flauntingly


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flaunt

 (flônt)
v. flaunt·ed, flaunt·ing, flaunts
v.tr.
1. To exhibit ostentatiously or shamelessly: flaunts his trendy clothes; flaunts his knowledge about music. See Synonyms at show.
2. Usage Problem To ignore or disregard (a rule, for example) openly or scornfully.
v.intr.
1. To show oneself off or move in an ostentatious way: "A tortoiseshell butterfly flaunted across the window" (Virginia Woolf).
2. To wave grandly: pennants flaunting in the wind.

[Origin unknown.]

flaunt′er n.
flaunt′ing·ly adv.
Usage Note: Flaunt as a transitive verb means "to exhibit ostentatiously": She flaunted her wealth. To flout is "to show contempt for something by disregarding it": Some people at the reception flouted convention by wearing sneakers. For some time now flaunt has been used in the sense "to show contempt for," even by educated users of English. But this usage is still widely seen as erroneous. In our 2009 survey, 73 percent of the Usage Panel rejected it in the sentence This is just another example of an executive flaunting the rules for personal gain.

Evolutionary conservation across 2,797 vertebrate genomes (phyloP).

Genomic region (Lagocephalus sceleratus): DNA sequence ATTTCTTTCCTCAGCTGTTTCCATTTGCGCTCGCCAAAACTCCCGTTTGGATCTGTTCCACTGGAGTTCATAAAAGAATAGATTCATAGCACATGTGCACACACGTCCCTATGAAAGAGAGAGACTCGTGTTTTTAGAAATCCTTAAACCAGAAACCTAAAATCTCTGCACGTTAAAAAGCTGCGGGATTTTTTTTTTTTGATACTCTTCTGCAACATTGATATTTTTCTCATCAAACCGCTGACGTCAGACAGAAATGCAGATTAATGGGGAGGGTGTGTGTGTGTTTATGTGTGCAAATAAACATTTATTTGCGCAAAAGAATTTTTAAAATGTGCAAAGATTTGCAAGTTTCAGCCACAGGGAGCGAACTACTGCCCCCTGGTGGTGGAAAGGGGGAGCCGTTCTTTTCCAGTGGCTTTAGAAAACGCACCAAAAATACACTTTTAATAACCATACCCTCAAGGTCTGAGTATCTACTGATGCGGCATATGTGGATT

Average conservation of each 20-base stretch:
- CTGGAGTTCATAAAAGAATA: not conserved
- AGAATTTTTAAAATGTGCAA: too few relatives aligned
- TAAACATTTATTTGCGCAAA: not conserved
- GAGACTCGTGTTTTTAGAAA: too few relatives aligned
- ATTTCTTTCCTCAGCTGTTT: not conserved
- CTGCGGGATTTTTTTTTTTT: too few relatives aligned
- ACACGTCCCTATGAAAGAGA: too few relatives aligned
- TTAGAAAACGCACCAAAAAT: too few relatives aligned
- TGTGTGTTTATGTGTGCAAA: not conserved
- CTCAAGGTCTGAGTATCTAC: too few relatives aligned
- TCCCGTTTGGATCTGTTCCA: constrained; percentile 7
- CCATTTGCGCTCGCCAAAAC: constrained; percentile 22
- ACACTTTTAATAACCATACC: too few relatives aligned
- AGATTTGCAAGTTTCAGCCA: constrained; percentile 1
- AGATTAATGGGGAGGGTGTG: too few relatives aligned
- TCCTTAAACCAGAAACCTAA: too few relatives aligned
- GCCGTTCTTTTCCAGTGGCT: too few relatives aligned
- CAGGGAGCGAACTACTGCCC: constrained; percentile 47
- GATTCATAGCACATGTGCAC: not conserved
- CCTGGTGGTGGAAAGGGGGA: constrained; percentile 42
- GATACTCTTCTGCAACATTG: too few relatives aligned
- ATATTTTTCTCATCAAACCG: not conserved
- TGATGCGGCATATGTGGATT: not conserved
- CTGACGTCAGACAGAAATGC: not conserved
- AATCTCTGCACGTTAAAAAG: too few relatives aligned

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References in periodicals archive ?
Her skirt was shorter and fuller; her bodice longer and lower; her hat more flaring and more gaudily trimmed; her handkerchief more ample and more flauntingly carried; her corkscrew curls thinner, longer, and stiffer, but her gait and swing were studied imitations of her lord and master, and she tripped by the side of her beau ideal with an air which plainly said, 'I know no fear and ask no favor.
no unbiased person could rank them for a moment with those by whose side they are flauntingly displayed.
In 1959, flauntingly gay Breakfast At Tiffany's writer Capote (Phillip Seymour Hoffman) spotted a news item about the apparently motiveless shooting of a Kansas family and decided it might make a good article about how the murders had affected the local community.